Fresh Air (NPR), “‘Horrific’ And ‘Surreal’: The Words We Use To Bear Witness”

April 26, 2013

Geoff Nunberg, “‘Horrific’ And ‘Surreal’: The Words We Use To Bear Witness” (NPR Fresh Air, Apr. 26, 2013)

There was another word that kept appearing in the stories about Boston and Texas, “surreal.” That one didn’t come from the public figures and commentators the way horrific did — as Ben Zimmer pointed out in The Boston Globe, it bubbled up from the firsthand reports of the witnesses on the scene. You could think of the two words as bookends. The things we see as horrific have an indisputable realness that we alternately confront and shrink away from. While “surreal” is the word we reach for when reality threatens to overwhelm us, till it takes on what Merriam-Webster defines as the “intense irrational reality of a dream.” Though in these settings, it’s more often another kind of unreality that comes to mind. “It was surreal,” people kept saying, “like a scene in a movie.”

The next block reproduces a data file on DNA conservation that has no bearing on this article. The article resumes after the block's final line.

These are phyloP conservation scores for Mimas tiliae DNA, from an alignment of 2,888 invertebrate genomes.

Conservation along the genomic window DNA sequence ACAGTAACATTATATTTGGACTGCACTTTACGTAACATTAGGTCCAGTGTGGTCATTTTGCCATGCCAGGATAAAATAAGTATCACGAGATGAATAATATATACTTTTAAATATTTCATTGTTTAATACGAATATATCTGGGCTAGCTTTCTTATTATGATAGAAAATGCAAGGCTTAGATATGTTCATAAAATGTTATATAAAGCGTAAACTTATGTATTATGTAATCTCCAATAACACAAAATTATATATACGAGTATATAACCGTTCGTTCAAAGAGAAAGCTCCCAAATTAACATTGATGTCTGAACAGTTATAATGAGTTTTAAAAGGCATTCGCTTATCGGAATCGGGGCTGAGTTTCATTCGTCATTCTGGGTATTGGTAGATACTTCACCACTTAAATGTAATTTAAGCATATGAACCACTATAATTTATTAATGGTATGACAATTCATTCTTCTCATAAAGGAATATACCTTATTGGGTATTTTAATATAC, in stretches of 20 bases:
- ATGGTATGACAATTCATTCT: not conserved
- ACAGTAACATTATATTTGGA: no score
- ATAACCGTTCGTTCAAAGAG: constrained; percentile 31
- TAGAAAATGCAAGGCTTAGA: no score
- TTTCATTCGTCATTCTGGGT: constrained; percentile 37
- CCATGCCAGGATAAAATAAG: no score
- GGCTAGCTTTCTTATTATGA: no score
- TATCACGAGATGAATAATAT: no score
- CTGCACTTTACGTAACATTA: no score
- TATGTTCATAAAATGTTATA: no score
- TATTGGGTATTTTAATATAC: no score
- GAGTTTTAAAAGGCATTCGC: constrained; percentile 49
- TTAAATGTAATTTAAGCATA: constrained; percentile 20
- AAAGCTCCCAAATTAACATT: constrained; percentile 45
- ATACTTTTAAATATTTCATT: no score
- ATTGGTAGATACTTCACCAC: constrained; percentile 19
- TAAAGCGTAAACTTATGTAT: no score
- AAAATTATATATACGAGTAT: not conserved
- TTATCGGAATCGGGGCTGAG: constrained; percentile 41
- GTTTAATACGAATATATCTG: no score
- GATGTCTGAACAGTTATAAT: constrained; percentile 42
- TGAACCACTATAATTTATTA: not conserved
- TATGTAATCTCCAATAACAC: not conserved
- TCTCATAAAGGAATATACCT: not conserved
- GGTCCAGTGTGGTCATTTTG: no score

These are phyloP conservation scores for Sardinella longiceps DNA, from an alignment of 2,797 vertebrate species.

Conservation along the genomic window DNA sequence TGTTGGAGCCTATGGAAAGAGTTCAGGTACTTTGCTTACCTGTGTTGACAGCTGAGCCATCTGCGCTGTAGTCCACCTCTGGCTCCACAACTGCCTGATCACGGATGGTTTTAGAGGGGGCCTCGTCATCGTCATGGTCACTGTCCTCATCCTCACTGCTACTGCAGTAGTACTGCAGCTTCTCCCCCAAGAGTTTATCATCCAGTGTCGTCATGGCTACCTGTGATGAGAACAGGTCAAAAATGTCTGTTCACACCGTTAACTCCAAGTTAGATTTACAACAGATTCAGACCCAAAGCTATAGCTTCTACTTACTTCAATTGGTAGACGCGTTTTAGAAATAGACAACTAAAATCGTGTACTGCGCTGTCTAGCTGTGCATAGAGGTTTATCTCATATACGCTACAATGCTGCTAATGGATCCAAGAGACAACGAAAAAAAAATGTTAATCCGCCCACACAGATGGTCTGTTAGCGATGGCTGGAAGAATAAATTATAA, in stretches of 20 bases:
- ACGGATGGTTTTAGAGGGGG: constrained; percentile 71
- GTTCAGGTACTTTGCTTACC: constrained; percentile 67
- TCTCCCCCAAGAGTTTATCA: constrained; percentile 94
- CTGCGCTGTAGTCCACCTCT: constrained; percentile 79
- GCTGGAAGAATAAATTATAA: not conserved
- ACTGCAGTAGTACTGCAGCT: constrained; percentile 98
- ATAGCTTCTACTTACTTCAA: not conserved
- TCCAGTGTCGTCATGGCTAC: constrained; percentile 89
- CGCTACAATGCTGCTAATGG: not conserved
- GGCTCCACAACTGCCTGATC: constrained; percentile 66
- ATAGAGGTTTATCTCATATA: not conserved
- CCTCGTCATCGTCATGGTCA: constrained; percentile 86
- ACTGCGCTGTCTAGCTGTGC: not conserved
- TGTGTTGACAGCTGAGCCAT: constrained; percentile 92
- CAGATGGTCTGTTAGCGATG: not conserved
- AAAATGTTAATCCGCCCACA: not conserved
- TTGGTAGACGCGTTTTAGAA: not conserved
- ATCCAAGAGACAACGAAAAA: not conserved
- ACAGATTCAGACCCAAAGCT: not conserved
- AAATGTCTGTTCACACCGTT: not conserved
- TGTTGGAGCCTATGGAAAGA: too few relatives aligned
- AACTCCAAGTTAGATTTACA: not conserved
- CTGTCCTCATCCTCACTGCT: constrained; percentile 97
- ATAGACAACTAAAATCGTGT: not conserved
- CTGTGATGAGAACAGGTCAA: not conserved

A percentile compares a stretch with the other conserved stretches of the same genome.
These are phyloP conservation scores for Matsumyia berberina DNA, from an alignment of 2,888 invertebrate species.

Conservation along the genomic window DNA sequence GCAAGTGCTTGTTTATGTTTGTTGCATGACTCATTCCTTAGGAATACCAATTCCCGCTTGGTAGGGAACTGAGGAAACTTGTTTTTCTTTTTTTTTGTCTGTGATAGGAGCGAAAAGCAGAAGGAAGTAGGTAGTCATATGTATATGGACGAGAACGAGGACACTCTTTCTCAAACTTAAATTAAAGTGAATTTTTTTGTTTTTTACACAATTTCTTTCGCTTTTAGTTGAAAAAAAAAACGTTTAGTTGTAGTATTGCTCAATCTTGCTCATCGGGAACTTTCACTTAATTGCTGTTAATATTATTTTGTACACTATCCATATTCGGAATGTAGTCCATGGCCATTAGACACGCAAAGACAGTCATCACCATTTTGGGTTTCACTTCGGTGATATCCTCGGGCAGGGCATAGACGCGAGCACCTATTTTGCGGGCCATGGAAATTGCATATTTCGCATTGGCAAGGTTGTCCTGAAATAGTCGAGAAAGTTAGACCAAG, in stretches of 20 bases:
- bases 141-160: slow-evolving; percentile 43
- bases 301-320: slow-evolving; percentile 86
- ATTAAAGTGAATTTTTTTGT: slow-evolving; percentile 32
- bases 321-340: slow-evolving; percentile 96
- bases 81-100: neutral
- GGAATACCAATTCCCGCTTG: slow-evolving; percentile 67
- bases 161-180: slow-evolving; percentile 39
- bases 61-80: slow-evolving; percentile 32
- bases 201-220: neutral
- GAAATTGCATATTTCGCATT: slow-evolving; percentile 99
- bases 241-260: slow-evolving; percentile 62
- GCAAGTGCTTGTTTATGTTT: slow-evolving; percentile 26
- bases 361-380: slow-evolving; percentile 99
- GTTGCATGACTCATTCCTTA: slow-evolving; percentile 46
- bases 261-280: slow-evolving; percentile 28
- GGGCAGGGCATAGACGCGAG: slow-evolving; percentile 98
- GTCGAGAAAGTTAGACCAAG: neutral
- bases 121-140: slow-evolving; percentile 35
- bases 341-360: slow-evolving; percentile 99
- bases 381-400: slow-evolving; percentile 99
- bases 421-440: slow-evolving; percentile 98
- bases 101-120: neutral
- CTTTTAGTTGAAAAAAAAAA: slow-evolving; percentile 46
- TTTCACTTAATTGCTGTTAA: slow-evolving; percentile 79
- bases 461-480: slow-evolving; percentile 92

Read the rest here.

Previous post:

Next post: